The United States District Court for the Western District of Louisiana recently denied the Rule 59 Motion for a New Trial filed by Takeda Pharmaceuticals U.S.A. and related entities (Takeda) in a case involving Takeda's anti-diabetes medication Actos and allegations that it causes bladder cancer (Actos Product Liability Litigation). Among other issues, Takeda contended that the jury's $9 billion punitive award resulted from passion and prejudice. While the court remitted the jury's $9 billion punitive award to $37 million, it defended its finding that Takeda acted in bad faith when it spoliated evidence.
The spoliation dispute in the Actos Product Liability Litigation involved alleged destruction of 46 custodial files of former Takeda employees. All of the employees from whom the plaintiffs sought discoverable information left Takeda's employment between February 2001 and April 2011. Upon the employees' departure from the company—but before the issuance of the Actos bladder cancer litigation hold in September 2011—Takeda deleted their files.
However, in July 2002—in connection with litigation involving a number of drugs (including Actos), but having nothing to do with bladder cancer issues—Takeda had implemented a general product liability litigation hold which required, among other things, the preservation of "any and all documents and electronic data which discuss, mention, or relate to Actos." In re Actos (Pioglitazone) Prods. Liab. Litig., No. 6:11-md-2299, 2014 U.S. Dist. LEXIS 13307, at *39 (W.D. La. Jan. 27, 2014). Rather than withdraw the hold when the relevant 2002 litigation concluded, Takeda "refreshed" the general hold in 2003, 2006, 2007, 2008, and February 2011. Id. at *40. The general product liability hold, according to the court, created a duty to maintain the custodial files in question, and the company spoliated evidence when it deleted the files.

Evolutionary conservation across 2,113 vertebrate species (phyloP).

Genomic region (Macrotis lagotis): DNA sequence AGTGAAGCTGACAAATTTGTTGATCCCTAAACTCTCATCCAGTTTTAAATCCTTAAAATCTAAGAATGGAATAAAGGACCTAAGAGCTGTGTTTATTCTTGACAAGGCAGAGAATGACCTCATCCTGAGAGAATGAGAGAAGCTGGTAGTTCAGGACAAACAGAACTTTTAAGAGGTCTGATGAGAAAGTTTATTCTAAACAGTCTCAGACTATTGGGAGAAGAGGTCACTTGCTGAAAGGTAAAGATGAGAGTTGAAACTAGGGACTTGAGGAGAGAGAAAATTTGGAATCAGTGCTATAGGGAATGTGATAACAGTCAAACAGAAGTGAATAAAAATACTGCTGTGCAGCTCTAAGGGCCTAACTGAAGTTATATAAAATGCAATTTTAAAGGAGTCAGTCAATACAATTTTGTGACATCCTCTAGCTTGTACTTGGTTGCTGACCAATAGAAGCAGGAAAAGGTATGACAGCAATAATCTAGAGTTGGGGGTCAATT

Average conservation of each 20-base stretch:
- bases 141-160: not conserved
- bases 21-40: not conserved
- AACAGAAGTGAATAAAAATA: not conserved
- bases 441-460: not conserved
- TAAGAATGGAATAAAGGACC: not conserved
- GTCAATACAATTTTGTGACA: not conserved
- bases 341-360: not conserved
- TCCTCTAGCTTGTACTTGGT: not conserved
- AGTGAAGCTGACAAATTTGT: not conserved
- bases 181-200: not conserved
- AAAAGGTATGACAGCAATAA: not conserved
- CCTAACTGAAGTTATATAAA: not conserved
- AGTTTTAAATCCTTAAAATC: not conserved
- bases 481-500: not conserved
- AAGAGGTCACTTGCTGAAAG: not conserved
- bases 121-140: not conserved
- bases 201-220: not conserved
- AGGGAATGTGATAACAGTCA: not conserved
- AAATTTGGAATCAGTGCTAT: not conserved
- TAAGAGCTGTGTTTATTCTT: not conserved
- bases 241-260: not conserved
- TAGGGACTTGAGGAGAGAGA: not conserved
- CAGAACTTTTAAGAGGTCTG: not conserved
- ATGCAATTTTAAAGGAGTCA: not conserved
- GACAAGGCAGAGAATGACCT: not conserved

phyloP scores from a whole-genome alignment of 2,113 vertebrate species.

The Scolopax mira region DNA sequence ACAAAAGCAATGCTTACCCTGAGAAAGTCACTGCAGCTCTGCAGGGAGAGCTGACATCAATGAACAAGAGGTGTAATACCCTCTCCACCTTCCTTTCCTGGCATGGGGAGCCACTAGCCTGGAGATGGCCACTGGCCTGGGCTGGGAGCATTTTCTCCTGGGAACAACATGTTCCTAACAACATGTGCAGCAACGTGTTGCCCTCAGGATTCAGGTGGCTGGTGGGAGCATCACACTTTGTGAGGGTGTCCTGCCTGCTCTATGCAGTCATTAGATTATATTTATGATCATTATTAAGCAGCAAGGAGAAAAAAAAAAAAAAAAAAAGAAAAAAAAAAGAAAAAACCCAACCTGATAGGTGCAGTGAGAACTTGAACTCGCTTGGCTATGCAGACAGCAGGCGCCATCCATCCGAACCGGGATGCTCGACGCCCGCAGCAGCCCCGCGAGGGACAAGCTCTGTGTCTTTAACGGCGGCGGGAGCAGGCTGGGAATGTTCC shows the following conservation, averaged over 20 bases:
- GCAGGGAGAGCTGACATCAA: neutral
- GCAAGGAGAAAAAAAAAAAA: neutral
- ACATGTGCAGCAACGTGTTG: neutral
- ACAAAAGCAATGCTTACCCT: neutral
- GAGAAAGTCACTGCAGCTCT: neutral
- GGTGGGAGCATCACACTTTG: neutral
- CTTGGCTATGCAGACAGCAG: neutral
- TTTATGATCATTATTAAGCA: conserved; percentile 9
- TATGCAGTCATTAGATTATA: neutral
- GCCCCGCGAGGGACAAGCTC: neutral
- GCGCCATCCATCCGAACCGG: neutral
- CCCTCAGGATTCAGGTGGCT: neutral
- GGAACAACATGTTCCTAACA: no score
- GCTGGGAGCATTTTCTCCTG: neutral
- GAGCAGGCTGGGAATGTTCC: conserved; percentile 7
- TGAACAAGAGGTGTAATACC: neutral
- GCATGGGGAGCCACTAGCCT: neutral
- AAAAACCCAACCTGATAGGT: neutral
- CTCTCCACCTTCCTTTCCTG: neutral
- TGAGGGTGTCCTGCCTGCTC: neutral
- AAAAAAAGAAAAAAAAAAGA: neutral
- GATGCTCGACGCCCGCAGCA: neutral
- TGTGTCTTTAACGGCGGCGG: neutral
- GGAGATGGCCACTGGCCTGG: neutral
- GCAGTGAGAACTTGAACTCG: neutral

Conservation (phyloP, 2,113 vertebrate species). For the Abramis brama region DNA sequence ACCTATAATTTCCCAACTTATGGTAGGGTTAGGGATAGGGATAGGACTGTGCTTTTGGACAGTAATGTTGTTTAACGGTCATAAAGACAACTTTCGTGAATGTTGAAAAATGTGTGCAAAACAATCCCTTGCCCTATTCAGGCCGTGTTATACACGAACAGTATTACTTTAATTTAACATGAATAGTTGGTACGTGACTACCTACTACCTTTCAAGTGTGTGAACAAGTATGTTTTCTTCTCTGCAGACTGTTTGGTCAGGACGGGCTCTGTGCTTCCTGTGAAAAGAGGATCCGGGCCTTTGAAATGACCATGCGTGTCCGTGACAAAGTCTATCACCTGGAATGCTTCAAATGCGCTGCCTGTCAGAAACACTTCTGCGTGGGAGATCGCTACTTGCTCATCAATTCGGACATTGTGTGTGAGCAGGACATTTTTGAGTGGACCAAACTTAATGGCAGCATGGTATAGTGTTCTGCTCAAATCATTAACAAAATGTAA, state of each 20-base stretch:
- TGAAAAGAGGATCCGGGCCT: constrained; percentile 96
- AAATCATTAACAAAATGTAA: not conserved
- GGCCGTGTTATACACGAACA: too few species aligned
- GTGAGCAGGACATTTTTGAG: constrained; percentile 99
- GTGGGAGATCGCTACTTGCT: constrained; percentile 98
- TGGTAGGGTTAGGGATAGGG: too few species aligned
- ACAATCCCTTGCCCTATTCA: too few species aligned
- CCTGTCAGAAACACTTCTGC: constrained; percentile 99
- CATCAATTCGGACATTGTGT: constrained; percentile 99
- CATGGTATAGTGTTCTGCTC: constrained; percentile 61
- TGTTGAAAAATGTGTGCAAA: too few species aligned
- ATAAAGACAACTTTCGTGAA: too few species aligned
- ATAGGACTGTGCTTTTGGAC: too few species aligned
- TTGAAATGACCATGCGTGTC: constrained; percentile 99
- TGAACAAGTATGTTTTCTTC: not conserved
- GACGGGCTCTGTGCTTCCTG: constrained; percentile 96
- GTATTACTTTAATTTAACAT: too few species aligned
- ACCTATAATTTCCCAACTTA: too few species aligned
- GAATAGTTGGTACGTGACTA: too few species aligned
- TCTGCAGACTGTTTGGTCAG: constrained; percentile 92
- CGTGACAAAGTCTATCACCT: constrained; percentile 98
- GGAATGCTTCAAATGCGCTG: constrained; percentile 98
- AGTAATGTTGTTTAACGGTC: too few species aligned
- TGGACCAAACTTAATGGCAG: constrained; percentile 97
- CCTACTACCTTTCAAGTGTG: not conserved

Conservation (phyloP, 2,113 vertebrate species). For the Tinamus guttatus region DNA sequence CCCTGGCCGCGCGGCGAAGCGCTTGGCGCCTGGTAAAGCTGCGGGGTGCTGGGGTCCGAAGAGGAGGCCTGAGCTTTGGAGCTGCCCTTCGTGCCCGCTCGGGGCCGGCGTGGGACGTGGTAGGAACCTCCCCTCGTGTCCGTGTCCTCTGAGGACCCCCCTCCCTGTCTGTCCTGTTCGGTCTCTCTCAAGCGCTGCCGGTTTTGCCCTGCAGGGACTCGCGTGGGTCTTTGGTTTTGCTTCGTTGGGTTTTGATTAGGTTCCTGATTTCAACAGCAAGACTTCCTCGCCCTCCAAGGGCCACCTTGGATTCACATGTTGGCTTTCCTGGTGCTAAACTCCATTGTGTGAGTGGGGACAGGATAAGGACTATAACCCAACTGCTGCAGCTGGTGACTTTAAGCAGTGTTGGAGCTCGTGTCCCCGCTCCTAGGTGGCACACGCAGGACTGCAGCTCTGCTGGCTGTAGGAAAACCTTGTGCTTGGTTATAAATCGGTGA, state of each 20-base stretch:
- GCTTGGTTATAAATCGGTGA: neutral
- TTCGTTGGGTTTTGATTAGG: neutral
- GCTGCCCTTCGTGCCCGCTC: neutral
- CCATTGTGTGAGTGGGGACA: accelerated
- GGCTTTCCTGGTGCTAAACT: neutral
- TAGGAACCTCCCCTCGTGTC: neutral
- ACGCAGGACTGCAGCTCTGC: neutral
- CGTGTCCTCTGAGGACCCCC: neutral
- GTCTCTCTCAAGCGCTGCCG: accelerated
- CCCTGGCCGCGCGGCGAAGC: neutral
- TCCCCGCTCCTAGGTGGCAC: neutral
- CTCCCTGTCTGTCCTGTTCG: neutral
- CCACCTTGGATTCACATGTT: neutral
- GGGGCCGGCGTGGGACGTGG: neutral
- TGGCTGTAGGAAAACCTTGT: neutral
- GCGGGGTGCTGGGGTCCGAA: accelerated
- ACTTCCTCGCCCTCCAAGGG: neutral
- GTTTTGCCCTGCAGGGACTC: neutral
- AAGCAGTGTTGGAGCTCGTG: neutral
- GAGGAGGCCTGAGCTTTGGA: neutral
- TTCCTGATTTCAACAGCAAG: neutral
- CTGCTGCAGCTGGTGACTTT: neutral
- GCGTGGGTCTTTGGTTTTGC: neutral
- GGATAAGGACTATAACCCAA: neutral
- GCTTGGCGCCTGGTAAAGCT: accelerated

According to the court, "the clear, express, and unambiguous language of the 2002 Litigation Hold and its 'refreshed' incarnations all contain broad language without limitation to or distinction between or among specific maladies and, therefore, embrace the bladder cancer claimants who are plaintiffs in the instant MDL . . . ." Id. at *92 (emphasis in original). Accordingly, the court held that Takeda had a "duty to preserve documents relevant to the claims of these bladder cancer plaintiffs . . . in 2002, when Takeda chose to, and in fact, did issue a broad and sweeping litigation hold . . . ." Id. (emphasis in original); see also In re Actos (Pioglitazone) Prods. Liab. Litig., No. 6:11-md-2299, 2014 U.S. Dist. LEXIS 86101, at *117-18 (W.D. La. June 23, 2014) ("[Takeda] chose to institute a general product liability litigation hold, sweeping in its scope and breadth, and containing no such limitation to or identification of a particular malady, in 2002.") (emphasis in original).
The court further held that the plaintiffs met their burden of proving the relevance of the spoliated evidence, prejudice resulting from the presumed deletion of such evidence, and that Takeda acted in bad faith. The court ordered that such "evidence of bad faith" could go to the jury—which, ultimately, resulted in six days of testimony by a Takeda in-house lawyer—and the court read an adverse inference instruction, advising the jury that it was "free to infer those documents and files would have been helpful to the plaintiffs or detrimental to Takeda. . . ." In re Actos, 2014 U.S. Dist. LEXIS 86101, at *225–26 (citing AllenTrial Tr., at 6278:25-6279:5 (Apr. 7, 2014)). The jury ultimately found in favor of the plaintiffs and awarded $9 billion in punitive damages.
Keywords: litigation, products liability, Takeda, Actos, spoliation, duty to preserve, litigation hold